Germany has announced a clampdown on Facebook's 'unrestricted' gathering of personal data from other websites.
Competition chiefs have ordered the California-based tech firm to stop combining Facebook data with user information from Instagram, WhatsApp and third-party websites unless users give their consent.
The ruling, which comes at the end of a three-year probe, will also limit data collection from external websites which have a Facebook 'like' button.
Facebook has vowed to challenge the decision, saying it had been unfairly singled out and accusing German officials of 'underestimating' the competition they faced.
Germany's anti-trust regulator said Facebook's terms and conditions forced users to accept the collection of data from multiple sources.
Announcing their decision, they said Facebook-owned services such WhatsApp and Instagram can continue to collect data, but users will have to consent before the information is assigned to Facebook accounts.
If users do not agree, the data 'must remain with the respective service and cannot be processed in combination with Facebook data,' they said.
The regulator said many people were not aware of how websites with a 'Like' button could be used to gather data linked to a Facebook account.
Some 23million Germans used Facebook every day, the agency said.
The agency's boss Andreas Mundt said: 'As a dominant company Facebook is subject to special obligations under competition law.
'In future, Facebook will no longer be allowed to force its users to agree to the practically unrestricted collection and assigning of non-Facebook data to their Facebook user accounts.
'The combination of data sources substantially contributed to the fact that Facebook was able to build a unique database for each individual user and thus to gain market power.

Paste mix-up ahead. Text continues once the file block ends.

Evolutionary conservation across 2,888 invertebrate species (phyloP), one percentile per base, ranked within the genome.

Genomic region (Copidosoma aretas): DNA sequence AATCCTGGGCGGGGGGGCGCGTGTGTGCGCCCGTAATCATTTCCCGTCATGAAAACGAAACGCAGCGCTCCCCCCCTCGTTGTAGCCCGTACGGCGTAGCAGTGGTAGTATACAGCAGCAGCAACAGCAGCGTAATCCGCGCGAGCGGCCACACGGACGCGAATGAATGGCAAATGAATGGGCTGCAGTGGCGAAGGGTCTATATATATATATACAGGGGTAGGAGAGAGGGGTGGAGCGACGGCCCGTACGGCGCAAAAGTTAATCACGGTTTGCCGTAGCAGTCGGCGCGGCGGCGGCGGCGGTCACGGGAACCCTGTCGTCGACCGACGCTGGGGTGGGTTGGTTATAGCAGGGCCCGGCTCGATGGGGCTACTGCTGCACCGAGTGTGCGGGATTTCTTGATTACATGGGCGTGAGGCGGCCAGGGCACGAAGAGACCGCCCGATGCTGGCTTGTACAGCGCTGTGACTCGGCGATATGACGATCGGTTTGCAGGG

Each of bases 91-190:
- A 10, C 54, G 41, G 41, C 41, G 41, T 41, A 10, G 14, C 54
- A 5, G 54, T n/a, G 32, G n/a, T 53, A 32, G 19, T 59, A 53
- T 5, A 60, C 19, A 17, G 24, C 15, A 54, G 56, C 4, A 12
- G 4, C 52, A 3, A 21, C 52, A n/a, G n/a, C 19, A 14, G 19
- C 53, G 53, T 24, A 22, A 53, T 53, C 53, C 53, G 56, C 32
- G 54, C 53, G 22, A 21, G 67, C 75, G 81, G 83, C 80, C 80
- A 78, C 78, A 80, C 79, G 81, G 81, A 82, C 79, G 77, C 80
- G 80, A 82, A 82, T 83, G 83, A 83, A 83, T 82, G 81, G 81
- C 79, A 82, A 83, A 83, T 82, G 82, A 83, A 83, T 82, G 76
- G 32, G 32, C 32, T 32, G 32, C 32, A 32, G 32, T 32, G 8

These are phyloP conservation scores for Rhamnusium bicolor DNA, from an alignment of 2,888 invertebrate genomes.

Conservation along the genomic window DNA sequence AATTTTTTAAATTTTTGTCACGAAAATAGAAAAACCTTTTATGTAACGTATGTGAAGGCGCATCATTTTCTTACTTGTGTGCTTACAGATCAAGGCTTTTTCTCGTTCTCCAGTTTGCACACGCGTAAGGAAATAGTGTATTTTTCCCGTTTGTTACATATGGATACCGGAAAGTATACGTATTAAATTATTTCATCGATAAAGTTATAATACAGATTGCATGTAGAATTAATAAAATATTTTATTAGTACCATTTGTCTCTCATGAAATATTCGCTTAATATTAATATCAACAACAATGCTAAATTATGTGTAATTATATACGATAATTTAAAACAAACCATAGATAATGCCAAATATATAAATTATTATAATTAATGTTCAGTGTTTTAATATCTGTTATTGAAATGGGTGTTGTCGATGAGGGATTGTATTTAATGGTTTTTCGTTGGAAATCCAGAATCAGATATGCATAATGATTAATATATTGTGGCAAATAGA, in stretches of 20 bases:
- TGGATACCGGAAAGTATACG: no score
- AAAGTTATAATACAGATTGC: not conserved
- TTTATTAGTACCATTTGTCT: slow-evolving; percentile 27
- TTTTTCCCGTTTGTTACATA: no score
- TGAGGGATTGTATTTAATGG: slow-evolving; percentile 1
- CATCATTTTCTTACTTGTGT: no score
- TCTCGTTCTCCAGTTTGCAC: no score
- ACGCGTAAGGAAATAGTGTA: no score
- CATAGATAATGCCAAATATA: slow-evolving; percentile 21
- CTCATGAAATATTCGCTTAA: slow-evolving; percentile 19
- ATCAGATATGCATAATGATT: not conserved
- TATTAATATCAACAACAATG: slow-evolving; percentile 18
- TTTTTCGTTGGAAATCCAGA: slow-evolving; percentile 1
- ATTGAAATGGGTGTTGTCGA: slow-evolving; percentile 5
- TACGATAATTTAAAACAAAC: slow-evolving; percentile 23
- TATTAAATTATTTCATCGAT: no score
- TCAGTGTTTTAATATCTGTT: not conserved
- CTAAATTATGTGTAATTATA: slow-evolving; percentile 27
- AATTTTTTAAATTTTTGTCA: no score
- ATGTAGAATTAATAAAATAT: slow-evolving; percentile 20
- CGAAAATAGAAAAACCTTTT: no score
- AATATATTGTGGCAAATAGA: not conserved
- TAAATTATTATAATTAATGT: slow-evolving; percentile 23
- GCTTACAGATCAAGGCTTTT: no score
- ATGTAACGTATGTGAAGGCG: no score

'In future, consumers can prevent Facebook from unrestrictedly collecting and using their data.
'The previous practice of combining all data in a Facebook user account, practically without any restriction, will now be subject to the voluntary consent given by the users.'
Responding to the decision, Facebook said German officials had 'underestimated the fierce competition we face in Germany'
The ruling would 'implement an unconventional standard for a single company', Facebook said.
They said: 'We face fierce competition in Germany, yet the [regulator] finds it irrelevant that our apps compete directly with YouTube, Snapchat, Twitter and others.
'As part of complying with the GDPR, we revamped the information we provide people about their privacy and the controls they have over their information.
'Using information across services helps to make them better and protect people’s safety.
'Using information across our services also helps us protect people’s safety and security, including, for example, identifying abusive behavior and disabling accounts tied to terrorism, child exploitation and election interference.''
This article has been adapted from its original source.
© Associated Newspapers Ltd.